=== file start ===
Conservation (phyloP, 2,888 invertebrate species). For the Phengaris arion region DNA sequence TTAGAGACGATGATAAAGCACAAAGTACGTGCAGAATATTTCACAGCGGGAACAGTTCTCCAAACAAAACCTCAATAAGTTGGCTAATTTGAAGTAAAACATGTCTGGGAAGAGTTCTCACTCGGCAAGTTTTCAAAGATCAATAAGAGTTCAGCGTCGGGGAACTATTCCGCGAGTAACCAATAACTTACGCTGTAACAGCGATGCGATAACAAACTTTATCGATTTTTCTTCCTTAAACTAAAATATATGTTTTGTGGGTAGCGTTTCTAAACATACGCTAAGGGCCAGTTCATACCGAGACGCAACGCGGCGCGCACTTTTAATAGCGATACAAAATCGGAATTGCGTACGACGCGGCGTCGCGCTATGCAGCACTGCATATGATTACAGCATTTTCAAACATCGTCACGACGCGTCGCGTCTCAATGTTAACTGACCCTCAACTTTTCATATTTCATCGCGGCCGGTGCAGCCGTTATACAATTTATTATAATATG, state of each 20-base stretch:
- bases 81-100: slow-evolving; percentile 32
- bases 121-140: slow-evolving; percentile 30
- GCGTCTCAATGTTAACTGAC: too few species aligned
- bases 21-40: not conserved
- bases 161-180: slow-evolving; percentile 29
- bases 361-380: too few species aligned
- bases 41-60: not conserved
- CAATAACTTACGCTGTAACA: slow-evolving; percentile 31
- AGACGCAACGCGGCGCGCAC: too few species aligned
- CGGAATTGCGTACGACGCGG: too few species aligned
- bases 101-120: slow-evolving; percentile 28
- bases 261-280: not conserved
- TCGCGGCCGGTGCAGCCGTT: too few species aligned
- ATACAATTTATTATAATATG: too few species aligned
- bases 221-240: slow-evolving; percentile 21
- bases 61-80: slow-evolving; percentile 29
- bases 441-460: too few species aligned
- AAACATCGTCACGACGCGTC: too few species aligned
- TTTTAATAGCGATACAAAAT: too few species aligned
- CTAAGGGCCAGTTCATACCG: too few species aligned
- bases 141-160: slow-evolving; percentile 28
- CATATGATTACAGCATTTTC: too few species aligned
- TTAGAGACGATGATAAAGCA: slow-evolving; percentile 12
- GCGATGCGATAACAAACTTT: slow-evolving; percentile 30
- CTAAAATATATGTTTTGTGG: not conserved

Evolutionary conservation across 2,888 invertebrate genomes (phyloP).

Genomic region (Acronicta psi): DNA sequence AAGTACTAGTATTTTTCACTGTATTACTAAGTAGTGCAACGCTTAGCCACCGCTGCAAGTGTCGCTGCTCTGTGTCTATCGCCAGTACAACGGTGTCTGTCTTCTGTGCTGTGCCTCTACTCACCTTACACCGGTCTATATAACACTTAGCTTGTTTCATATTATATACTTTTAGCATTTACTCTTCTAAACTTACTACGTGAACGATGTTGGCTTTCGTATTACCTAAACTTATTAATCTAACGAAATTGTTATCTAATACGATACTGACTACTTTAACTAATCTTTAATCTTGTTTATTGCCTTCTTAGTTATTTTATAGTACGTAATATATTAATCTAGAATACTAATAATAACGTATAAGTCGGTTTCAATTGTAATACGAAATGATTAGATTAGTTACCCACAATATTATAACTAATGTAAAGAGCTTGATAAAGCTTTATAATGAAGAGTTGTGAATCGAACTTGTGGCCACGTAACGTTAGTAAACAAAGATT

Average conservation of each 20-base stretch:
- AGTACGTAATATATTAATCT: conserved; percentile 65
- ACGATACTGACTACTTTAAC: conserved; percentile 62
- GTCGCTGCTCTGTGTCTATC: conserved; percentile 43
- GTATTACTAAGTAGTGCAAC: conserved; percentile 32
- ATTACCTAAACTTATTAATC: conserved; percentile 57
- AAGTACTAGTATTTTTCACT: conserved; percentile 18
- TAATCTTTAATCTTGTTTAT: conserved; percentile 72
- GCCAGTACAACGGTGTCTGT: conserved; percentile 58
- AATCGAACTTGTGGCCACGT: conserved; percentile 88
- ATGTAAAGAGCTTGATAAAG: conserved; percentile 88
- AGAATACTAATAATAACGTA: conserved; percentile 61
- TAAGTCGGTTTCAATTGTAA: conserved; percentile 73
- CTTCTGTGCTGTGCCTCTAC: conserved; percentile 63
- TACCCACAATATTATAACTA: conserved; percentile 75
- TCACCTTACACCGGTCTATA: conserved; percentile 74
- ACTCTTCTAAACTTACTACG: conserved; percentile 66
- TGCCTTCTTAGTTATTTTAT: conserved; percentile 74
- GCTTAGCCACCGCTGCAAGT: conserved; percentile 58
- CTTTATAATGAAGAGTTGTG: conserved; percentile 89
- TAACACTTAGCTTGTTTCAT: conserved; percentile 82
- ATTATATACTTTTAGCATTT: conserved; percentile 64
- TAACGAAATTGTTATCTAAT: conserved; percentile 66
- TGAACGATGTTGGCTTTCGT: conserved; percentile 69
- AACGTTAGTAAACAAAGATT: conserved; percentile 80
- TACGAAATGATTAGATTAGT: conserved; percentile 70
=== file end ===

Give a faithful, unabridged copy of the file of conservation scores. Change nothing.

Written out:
Conservation (phyloP, 2,888 invertebrate species). For the Phengaris arion region DNA sequence TTAGAGACGATGATAAAGCACAAAGTACGTGCAGAATATTTCACAGCGGGAACAGTTCTCCAAACAAAACCTCAATAAGTTGGCTAATTTGAAGTAAAACATGTCTGGGAAGAGTTCTCACTCGGCAAGTTTTCAAAGATCAATAAGAGTTCAGCGTCGGGGAACTATTCCGCGAGTAACCAATAACTTACGCTGTAACAGCGATGCGATAACAAACTTTATCGATTTTTCTTCCTTAAACTAAAATATATGTTTTGTGGGTAGCGTTTCTAAACATACGCTAAGGGCCAGTTCATACCGAGACGCAACGCGGCGCGCACTTTTAATAGCGATACAAAATCGGAATTGCGTACGACGCGGCGTCGCGCTATGCAGCACTGCATATGATTACAGCATTTTCAAACATCGTCACGACGCGTCGCGTCTCAATGTTAACTGACCCTCAACTTTTCATATTTCATCGCGGCCGGTGCAGCCGTTATACAATTTATTATAATATG, state of each 20-base stretch:
- bases 81-100: slow-evolving; percentile 32
- bases 121-140: slow-evolving; percentile 30
- GCGTCTCAATGTTAACTGAC: too few species aligned
- bases 21-40: not conserved
- bases 161-180: slow-evolving; percentile 29
- bases 361-380: too few species aligned
- bases 41-60: not conserved
- CAATAACTTACGCTGTAACA: slow-evolving; percentile 31
- AGACGCAACGCGGCGCGCAC: too few species aligned
- CGGAATTGCGTACGACGCGG: too few species aligned
- bases 101-120: slow-evolving; percentile 28
- bases 261-280: not conserved
- TCGCGGCCGGTGCAGCCGTT: too few species aligned
- ATACAATTTATTATAATATG: too few species aligned
- bases 221-240: slow-evolving; percentile 21
- bases 61-80: slow-evolving; percentile 29
- bases 441-460: too few species aligned
- AAACATCGTCACGACGCGTC: too few species aligned
- TTTTAATAGCGATACAAAAT: too few species aligned
- CTAAGGGCCAGTTCATACCG: too few species aligned
- bases 141-160: slow-evolving; percentile 28
- CATATGATTACAGCATTTTC: too few species aligned
- TTAGAGACGATGATAAAGCA: slow-evolving; percentile 12
- GCGATGCGATAACAAACTTT: slow-evolving; percentile 30
- CTAAAATATATGTTTTGTGG: not conserved

Evolutionary conservation across 2,888 invertebrate genomes (phyloP).

Genomic region (Acronicta psi): DNA sequence AAGTACTAGTATTTTTCACTGTATTACTAAGTAGTGCAACGCTTAGCCACCGCTGCAAGTGTCGCTGCTCTGTGTCTATCGCCAGTACAACGGTGTCTGTCTTCTGTGCTGTGCCTCTACTCACCTTACACCGGTCTATATAACACTTAGCTTGTTTCATATTATATACTTTTAGCATTTACTCTTCTAAACTTACTACGTGAACGATGTTGGCTTTCGTATTACCTAAACTTATTAATCTAACGAAATTGTTATCTAATACGATACTGACTACTTTAACTAATCTTTAATCTTGTTTATTGCCTTCTTAGTTATTTTATAGTACGTAATATATTAATCTAGAATACTAATAATAACGTATAAGTCGGTTTCAATTGTAATACGAAATGATTAGATTAGTTACCCACAATATTATAACTAATGTAAAGAGCTTGATAAAGCTTTATAATGAAGAGTTGTGAATCGAACTTGTGGCCACGTAACGTTAGTAAACAAAGATT

Average conservation of each 20-base stretch:
- AGTACGTAATATATTAATCT: conserved; percentile 65
- ACGATACTGACTACTTTAAC: conserved; percentile 62
- GTCGCTGCTCTGTGTCTATC: conserved; percentile 43
- GTATTACTAAGTAGTGCAAC: conserved; percentile 32
- ATTACCTAAACTTATTAATC: conserved; percentile 57
- AAGTACTAGTATTTTTCACT: conserved; percentile 18
- TAATCTTTAATCTTGTTTAT: conserved; percentile 72
- GCCAGTACAACGGTGTCTGT: conserved; percentile 58
- AATCGAACTTGTGGCCACGT: conserved; percentile 88
- ATGTAAAGAGCTTGATAAAG: conserved; percentile 88
- AGAATACTAATAATAACGTA: conserved; percentile 61
- TAAGTCGGTTTCAATTGTAA: conserved; percentile 73
- CTTCTGTGCTGTGCCTCTAC: conserved; percentile 63
- TACCCACAATATTATAACTA: conserved; percentile 75
- TCACCTTACACCGGTCTATA: conserved; percentile 74
- ACTCTTCTAAACTTACTACG: conserved; percentile 66
- TGCCTTCTTAGTTATTTTAT: conserved; percentile 74
- GCTTAGCCACCGCTGCAAGT: conserved; percentile 58
- CTTTATAATGAAGAGTTGTG: conserved; percentile 89
- TAACACTTAGCTTGTTTCAT: conserved; percentile 82
- ATTATATACTTTTAGCATTT: conserved; percentile 64
- TAACGAAATTGTTATCTAAT: conserved; percentile 66
- TGAACGATGTTGGCTTTCGT: conserved; percentile 69
- AACGTTAGTAAACAAAGATT: conserved; percentile 80
- TACGAAATGATTAGATTAGT: conserved; percentile 70